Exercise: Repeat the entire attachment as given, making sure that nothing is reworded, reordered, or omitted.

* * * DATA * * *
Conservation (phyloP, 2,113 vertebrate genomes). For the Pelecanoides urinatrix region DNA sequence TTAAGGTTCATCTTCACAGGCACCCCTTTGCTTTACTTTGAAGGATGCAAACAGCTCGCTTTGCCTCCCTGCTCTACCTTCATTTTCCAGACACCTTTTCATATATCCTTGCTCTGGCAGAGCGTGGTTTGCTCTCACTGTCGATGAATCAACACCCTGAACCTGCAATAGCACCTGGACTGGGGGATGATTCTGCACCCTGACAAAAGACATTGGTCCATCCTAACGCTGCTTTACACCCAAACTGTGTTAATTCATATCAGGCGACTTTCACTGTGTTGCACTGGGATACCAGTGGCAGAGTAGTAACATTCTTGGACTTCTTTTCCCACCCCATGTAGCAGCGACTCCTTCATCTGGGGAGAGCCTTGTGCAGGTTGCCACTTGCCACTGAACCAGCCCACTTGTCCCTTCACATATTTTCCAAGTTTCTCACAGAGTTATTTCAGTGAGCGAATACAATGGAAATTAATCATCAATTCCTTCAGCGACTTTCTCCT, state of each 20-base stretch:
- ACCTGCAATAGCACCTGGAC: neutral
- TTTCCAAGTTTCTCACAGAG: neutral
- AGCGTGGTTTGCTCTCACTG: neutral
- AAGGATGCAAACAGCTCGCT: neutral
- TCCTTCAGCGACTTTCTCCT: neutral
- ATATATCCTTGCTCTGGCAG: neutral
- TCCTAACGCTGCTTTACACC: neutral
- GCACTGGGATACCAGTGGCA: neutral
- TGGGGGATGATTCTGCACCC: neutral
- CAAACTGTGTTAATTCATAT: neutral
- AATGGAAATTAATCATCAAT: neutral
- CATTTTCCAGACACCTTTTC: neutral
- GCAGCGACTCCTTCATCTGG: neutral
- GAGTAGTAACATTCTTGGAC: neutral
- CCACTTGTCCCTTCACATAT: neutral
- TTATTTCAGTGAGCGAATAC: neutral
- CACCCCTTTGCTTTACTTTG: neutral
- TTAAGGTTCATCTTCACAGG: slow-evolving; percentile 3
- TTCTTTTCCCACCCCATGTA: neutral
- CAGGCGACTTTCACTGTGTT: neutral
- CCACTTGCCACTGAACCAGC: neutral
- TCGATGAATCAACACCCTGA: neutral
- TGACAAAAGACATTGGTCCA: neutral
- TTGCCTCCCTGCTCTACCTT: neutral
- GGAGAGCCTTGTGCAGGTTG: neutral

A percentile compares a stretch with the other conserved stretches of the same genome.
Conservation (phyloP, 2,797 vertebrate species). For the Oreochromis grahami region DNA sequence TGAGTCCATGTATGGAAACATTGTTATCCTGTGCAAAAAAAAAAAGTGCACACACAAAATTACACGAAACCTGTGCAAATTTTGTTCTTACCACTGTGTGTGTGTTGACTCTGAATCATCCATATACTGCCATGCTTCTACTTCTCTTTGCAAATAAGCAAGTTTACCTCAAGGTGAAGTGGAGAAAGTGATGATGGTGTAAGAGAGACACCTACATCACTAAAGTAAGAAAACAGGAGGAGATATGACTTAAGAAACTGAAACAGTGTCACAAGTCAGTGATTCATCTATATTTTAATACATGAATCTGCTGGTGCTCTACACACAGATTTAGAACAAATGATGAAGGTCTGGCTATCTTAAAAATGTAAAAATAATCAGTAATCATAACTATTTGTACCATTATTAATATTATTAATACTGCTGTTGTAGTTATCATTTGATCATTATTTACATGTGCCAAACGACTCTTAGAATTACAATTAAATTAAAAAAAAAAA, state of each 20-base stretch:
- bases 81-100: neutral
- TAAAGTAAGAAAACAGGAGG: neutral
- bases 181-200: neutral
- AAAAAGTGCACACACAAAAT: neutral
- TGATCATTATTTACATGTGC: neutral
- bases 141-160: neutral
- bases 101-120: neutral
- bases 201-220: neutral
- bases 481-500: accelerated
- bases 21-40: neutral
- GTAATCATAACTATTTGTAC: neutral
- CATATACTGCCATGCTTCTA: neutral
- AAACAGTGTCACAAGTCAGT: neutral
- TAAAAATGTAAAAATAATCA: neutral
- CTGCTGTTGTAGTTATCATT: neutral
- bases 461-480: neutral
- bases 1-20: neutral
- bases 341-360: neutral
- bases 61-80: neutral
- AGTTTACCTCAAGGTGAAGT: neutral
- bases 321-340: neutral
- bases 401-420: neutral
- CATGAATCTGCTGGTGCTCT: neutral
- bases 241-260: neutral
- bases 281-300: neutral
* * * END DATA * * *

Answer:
Conservation (phyloP, 2,113 vertebrate genomes). For the Pelecanoides urinatrix region DNA sequence TTAAGGTTCATCTTCACAGGCACCCCTTTGCTTTACTTTGAAGGATGCAAACAGCTCGCTTTGCCTCCCTGCTCTACCTTCATTTTCCAGACACCTTTTCATATATCCTTGCTCTGGCAGAGCGTGGTTTGCTCTCACTGTCGATGAATCAACACCCTGAACCTGCAATAGCACCTGGACTGGGGGATGATTCTGCACCCTGACAAAAGACATTGGTCCATCCTAACGCTGCTTTACACCCAAACTGTGTTAATTCATATCAGGCGACTTTCACTGTGTTGCACTGGGATACCAGTGGCAGAGTAGTAACATTCTTGGACTTCTTTTCCCACCCCATGTAGCAGCGACTCCTTCATCTGGGGAGAGCCTTGTGCAGGTTGCCACTTGCCACTGAACCAGCCCACTTGTCCCTTCACATATTTTCCAAGTTTCTCACAGAGTTATTTCAGTGAGCGAATACAATGGAAATTAATCATCAATTCCTTCAGCGACTTTCTCCT, state of each 20-base stretch:
- ACCTGCAATAGCACCTGGAC: neutral
- TTTCCAAGTTTCTCACAGAG: neutral
- AGCGTGGTTTGCTCTCACTG: neutral
- AAGGATGCAAACAGCTCGCT: neutral
- TCCTTCAGCGACTTTCTCCT: neutral
- ATATATCCTTGCTCTGGCAG: neutral
- TCCTAACGCTGCTTTACACC: neutral
- GCACTGGGATACCAGTGGCA: neutral
- TGGGGGATGATTCTGCACCC: neutral
- CAAACTGTGTTAATTCATAT: neutral
- AATGGAAATTAATCATCAAT: neutral
- CATTTTCCAGACACCTTTTC: neutral
- GCAGCGACTCCTTCATCTGG: neutral
- GAGTAGTAACATTCTTGGAC: neutral
- CCACTTGTCCCTTCACATAT: neutral
- TTATTTCAGTGAGCGAATAC: neutral
- CACCCCTTTGCTTTACTTTG: neutral
- TTAAGGTTCATCTTCACAGG: slow-evolving; percentile 3
- TTCTTTTCCCACCCCATGTA: neutral
- CAGGCGACTTTCACTGTGTT: neutral
- CCACTTGCCACTGAACCAGC: neutral
- TCGATGAATCAACACCCTGA: neutral
- TGACAAAAGACATTGGTCCA: neutral
- TTGCCTCCCTGCTCTACCTT: neutral
- GGAGAGCCTTGTGCAGGTTG: neutral

A percentile compares a stretch with the other conserved stretches of the same genome.
Conservation (phyloP, 2,797 vertebrate species). For the Oreochromis grahami region DNA sequence TGAGTCCATGTATGGAAACATTGTTATCCTGTGCAAAAAAAAAAAGTGCACACACAAAATTACACGAAACCTGTGCAAATTTTGTTCTTACCACTGTGTGTGTGTTGACTCTGAATCATCCATATACTGCCATGCTTCTACTTCTCTTTGCAAATAAGCAAGTTTACCTCAAGGTGAAGTGGAGAAAGTGATGATGGTGTAAGAGAGACACCTACATCACTAAAGTAAGAAAACAGGAGGAGATATGACTTAAGAAACTGAAACAGTGTCACAAGTCAGTGATTCATCTATATTTTAATACATGAATCTGCTGGTGCTCTACACACAGATTTAGAACAAATGATGAAGGTCTGGCTATCTTAAAAATGTAAAAATAATCAGTAATCATAACTATTTGTACCATTATTAATATTATTAATACTGCTGTTGTAGTTATCATTTGATCATTATTTACATGTGCCAAACGACTCTTAGAATTACAATTAAATTAAAAAAAAAAA, state of each 20-base stretch:
- bases 81-100: neutral
- TAAAGTAAGAAAACAGGAGG: neutral
- bases 181-200: neutral
- AAAAAGTGCACACACAAAAT: neutral
- TGATCATTATTTACATGTGC: neutral
- bases 141-160: neutral
- bases 101-120: neutral
- bases 201-220: neutral
- bases 481-500: accelerated
- bases 21-40: neutral
- GTAATCATAACTATTTGTAC: neutral
- CATATACTGCCATGCTTCTA: neutral
- AAACAGTGTCACAAGTCAGT: neutral
- TAAAAATGTAAAAATAATCA: neutral
- CTGCTGTTGTAGTTATCATT: neutral
- bases 461-480: neutral
- bases 1-20: neutral
- bases 341-360: neutral
- bases 61-80: neutral
- AGTTTACCTCAAGGTGAAGT: neutral
- bases 321-340: neutral
- bases 401-420: neutral
- CATGAATCTGCTGGTGCTCT: neutral
- bases 241-260: neutral
- bases 281-300: neutral